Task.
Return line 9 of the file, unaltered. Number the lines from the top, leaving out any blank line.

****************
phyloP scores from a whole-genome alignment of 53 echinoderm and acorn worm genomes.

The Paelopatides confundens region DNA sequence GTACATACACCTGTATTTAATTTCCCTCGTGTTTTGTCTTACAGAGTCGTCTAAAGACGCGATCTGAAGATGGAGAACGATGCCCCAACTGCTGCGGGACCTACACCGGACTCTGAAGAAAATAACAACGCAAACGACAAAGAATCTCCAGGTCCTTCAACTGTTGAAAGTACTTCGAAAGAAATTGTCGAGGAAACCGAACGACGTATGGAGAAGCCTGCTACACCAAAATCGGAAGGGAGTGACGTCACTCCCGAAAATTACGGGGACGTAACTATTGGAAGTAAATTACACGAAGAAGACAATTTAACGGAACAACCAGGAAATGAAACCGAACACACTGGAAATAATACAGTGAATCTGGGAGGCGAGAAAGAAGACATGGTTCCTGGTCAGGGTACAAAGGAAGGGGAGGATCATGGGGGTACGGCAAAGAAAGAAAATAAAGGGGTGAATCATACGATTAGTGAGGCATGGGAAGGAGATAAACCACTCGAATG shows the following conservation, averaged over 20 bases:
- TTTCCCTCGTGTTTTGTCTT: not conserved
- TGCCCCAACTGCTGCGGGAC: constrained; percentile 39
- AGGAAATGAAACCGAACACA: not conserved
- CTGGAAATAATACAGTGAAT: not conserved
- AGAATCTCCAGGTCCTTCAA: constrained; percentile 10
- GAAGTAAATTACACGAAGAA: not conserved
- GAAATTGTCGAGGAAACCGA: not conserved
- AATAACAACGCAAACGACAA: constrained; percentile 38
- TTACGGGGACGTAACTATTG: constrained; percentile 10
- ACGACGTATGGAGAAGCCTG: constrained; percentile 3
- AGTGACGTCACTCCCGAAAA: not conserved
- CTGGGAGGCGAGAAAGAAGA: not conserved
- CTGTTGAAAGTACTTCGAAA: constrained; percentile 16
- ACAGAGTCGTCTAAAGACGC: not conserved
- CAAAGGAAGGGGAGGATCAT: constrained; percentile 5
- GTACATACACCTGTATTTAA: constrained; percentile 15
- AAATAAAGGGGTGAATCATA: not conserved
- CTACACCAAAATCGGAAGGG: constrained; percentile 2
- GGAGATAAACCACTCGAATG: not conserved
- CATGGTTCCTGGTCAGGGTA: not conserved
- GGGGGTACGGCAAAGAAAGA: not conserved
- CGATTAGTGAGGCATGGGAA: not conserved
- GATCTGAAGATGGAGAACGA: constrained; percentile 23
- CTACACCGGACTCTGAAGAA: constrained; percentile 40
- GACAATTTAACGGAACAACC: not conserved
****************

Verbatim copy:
- GAAATTGTCGAGGAAACCGA: not conserved